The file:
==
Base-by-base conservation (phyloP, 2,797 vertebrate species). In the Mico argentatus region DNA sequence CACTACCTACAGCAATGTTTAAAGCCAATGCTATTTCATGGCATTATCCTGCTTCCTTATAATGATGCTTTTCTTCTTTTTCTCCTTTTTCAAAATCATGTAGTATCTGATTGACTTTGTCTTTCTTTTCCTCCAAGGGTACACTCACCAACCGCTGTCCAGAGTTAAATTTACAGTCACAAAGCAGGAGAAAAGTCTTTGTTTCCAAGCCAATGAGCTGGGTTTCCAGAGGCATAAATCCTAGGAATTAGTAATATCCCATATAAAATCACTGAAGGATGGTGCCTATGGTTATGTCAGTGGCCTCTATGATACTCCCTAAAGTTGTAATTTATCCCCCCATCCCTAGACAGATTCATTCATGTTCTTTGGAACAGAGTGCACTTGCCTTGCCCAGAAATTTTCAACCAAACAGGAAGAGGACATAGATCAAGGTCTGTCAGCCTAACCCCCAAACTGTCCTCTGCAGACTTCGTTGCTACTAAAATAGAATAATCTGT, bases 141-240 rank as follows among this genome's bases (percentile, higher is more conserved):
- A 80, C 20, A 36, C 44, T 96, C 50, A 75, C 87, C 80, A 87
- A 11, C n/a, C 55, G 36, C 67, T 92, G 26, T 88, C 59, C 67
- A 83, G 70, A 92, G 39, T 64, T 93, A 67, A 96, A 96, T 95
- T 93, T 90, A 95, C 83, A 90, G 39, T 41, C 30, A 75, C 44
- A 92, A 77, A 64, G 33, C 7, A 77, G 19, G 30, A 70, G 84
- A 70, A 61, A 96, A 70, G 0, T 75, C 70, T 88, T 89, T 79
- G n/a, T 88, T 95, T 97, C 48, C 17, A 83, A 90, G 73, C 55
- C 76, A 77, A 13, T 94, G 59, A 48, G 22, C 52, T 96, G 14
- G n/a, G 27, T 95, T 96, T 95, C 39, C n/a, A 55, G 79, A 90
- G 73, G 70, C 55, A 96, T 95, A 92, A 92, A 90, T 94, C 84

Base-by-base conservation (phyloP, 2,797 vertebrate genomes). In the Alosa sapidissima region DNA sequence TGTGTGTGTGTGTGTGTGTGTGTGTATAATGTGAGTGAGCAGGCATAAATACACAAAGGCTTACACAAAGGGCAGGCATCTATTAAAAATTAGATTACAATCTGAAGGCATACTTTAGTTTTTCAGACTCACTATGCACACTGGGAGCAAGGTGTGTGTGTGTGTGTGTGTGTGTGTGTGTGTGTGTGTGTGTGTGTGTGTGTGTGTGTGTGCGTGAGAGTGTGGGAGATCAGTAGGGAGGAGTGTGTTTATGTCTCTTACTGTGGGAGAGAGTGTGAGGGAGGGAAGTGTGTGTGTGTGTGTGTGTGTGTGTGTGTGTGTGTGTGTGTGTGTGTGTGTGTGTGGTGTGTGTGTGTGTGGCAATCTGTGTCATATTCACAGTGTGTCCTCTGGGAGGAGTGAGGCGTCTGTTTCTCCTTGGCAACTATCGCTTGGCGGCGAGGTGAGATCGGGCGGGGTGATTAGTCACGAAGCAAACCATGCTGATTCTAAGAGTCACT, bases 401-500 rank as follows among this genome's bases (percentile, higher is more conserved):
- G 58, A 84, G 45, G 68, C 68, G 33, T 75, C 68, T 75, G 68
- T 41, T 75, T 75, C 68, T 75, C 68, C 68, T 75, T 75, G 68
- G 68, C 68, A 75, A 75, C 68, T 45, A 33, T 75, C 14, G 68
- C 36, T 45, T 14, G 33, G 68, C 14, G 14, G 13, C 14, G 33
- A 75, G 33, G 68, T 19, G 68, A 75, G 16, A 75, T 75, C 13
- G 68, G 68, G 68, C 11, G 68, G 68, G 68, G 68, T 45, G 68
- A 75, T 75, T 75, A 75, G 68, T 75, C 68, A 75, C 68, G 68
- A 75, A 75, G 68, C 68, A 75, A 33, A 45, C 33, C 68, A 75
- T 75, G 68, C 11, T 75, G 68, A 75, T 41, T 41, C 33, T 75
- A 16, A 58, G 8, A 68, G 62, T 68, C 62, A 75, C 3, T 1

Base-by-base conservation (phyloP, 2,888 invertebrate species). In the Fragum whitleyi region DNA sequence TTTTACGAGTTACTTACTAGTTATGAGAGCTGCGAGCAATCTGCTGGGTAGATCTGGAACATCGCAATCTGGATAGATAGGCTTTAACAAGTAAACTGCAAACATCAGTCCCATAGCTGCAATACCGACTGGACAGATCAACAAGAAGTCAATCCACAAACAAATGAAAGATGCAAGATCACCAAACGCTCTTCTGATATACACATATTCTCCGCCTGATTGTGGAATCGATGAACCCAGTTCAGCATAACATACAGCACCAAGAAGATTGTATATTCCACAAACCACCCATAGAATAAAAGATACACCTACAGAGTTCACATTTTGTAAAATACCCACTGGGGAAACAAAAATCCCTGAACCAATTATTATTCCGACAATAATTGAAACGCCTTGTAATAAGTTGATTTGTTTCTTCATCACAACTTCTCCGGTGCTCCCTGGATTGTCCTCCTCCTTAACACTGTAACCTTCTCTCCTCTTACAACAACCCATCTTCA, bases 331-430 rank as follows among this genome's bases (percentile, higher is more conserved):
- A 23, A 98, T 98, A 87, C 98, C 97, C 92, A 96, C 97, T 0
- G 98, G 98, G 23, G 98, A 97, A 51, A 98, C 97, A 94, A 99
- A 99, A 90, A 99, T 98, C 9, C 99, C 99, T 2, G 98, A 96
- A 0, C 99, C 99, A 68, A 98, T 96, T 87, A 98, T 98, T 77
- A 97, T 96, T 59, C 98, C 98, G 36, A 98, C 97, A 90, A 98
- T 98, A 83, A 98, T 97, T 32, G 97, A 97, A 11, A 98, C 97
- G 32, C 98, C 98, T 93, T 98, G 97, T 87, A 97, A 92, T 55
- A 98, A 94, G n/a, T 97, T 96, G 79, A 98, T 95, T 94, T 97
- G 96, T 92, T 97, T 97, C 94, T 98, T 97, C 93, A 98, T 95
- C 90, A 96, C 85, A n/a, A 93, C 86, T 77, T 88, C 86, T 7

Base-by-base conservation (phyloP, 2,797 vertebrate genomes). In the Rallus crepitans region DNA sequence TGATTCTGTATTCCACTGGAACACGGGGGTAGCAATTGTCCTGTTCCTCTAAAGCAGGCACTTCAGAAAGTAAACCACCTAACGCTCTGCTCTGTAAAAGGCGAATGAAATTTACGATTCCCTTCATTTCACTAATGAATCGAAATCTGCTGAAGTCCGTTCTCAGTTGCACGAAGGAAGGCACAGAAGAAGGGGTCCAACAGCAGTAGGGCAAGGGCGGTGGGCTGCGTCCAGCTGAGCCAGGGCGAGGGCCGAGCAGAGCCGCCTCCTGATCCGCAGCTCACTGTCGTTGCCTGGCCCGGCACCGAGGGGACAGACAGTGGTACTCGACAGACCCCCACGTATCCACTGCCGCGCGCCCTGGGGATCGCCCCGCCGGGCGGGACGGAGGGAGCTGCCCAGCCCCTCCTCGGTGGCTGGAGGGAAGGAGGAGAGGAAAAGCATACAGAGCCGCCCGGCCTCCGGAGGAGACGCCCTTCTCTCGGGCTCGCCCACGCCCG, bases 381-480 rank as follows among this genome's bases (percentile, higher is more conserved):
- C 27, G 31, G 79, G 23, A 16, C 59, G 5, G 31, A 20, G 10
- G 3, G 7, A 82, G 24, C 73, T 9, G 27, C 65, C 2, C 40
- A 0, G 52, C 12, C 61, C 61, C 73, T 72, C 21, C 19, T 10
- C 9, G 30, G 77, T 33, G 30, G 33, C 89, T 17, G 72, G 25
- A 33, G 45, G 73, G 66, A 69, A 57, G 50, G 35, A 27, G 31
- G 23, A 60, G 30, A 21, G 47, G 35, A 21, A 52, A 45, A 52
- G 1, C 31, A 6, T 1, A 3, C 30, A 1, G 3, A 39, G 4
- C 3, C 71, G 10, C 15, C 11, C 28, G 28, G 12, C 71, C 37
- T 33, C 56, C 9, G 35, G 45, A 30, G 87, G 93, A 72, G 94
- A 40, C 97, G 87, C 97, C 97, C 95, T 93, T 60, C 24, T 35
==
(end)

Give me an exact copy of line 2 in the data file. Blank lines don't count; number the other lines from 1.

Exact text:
- A 80, C 20, A 36, C 44, T 96, C 50, A 75, C 87, C 80, A 87